One of the first voices you hear in Roddy Bogawa and Storm Thorgerson’s documentary is Syd Barrett himself. Taken from a 1968 interview, Barrett discusses returning to the visual arts after his recent “break” from Pink Floyd. “If I want to say nothing, or if I want to act in an extraordinary way, then I feel that is justified,” he says in his meticulous, if slightly stoned, BBC English tones. You could argue that he had already acted “in an extraordinary way”, as the leading light of Britain’s psychedelic underground. Now free of the pressures of commercial expectation, bright new possibilities presented themselves. But after two scruffy, endearing solo albums, Barrett chose instead “to say nothing”, absenting himself in the early ’70s until his death in 2006. While Have You Got It Yet? reminds us of Barrett’s many gifts, in doing so it also inevitably underscores what – and who – got lost along the way. “You couldn’t over-emphasise his importance,” says Nick Mason. “He was a creative genius.”
In this context, Barrett’s upbringing in 1950s Cambridge, among well-off academic families with bohemian tastes, provides favourable material from which to investigate his early promise. We hear from many of Barrett’s peers and school friends – of which Thorgerson was one – who remember a tall, handsome youth with good hair, so endowed that he even “smelled nice”. As fellow Cantabrigian Andrew Rawlinson sees it, “Everything he turned to worked. The girls worked. The painting worked. The music worked. The friendships worked.” In 1964, Barrett moved from a secure ecosystem in Cambridge into another, slightly less secure one in London, to study art at Camberwell College of Arts; many of his friends moved, too. Before long he was in a band with Roger Waters, Nick Mason, Rick Wright and Bob Klose; eventually he was earning £200 a week with The Pink Floyd and art took a back seat to his blossoming music career.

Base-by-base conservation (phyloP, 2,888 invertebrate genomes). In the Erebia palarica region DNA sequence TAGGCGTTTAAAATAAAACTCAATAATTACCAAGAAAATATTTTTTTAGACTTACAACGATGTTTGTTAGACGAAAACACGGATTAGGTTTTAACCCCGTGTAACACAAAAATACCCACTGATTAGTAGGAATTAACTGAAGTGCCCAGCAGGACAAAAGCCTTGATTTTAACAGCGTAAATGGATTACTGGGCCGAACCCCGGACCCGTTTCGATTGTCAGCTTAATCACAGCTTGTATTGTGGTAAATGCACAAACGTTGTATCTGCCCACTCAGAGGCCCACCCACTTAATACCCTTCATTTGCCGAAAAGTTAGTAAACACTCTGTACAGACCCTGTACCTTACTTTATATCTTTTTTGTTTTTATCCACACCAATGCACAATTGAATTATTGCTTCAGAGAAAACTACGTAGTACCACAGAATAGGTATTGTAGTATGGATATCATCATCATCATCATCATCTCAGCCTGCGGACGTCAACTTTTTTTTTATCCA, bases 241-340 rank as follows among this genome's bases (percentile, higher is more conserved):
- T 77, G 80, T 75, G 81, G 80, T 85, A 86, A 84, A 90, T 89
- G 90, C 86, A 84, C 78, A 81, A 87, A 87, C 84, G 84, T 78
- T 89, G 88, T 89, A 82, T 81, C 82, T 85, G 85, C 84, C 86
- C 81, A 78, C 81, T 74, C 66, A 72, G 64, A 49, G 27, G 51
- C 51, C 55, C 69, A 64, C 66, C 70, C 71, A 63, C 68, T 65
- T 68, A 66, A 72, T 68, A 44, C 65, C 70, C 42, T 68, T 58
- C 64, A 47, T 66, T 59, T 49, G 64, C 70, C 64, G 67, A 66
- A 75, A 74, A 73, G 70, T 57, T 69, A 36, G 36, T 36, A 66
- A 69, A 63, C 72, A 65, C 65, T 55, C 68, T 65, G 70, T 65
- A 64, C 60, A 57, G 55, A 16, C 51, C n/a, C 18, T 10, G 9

Appealing as David Gilmour’s assertion is that “Life was just too easy for him”, as it progresses, Have You Got It Yet? becomes a more subtle cautionary tale than anyone might have expected. This takes place at the affluent end of the counterculture, as Syd’s wider circle of friends head out from their flats in South Kensington to the increasingly popular acid-soaked rave-ups in the capital. “We thought we were moving in this wonderful direction to Utopia,” says Peter Wynne-Wilson, Floyd’s former lighting engineer. “We were fully engaged in the hip dream – and it was a dream. We had spiritual heights in our sights. And Syd, too.” As is often the way with gilded youth, everything seemed so effortless – until such time as it wasn’t. In footage, we see Barrett in the studio turning the dials on his Binson Echorec, interviewed alongside Waters on BBC2’s The Look Of The Week or on stage with the Floyd during their technicolour peak. But the pressures on Barrett became considerable. Co-manager Andrew King recalls the Floyd’s three-week stint performing “See Emily Play” on Top Of The Pops: “By the third week, we couldn’t find him anywhere…”
While this is a film about Syd, it’s also a film about Storm Thorgerson, who began the project with Bogawa in 2011 and died from cancer in 2013, before he could complete it. As much as Thorgerson is mining his old school friends for tales of Syd, there is a valedictory quality here, too. “This whole story depends upon the memories of people of our age,” acknowledges Roger Waters. At least five of the film’s talking heads have died since their interviews took place.
Thorgerson’s involvement opened a lot of doors – along with Gilmour, Mason and Waters, there are interviews with Barrett’s sister Rosemary, a string of his former flames, chums and admirers including Pete Townshend, Graham Coxon and Tom Stoppard. But while the vibe often feels like old friends reminiscing – “Jenny dear, tell me how you first met Syd” – the results are rather more candid and satisfying than you might otherwise expect. “We probably did as much as we could, but we were all very young,” says Gilmour. “I regret that I never went up to his house in Cambridge – in the ’80s, ’90s, ’00s. But none of us did.”
Have You Got It Yet? is part of a modest flurry of Barrett activity, along with the launch of an official Youtube channel and a BBC Radio 4 drama, The Ballad Of Syd & Morgan, about a fictional meeting between Barrett and EM Forster. Landing during Dark Side Of The Moon’s 50th anniversary year, these act as a welcome reminder of the fragile visionary who set the Floyd on their interstellar path. “Syd defined the whole of that moment in the ’60s,” says Townshend in Bogawa and Thorgerson’s documentary. “The colour, the vivacity of it. The psychedelic freedom.”
Essential, then, for lovers everywhere of gingerbread men, terrapins and mice called Gerald.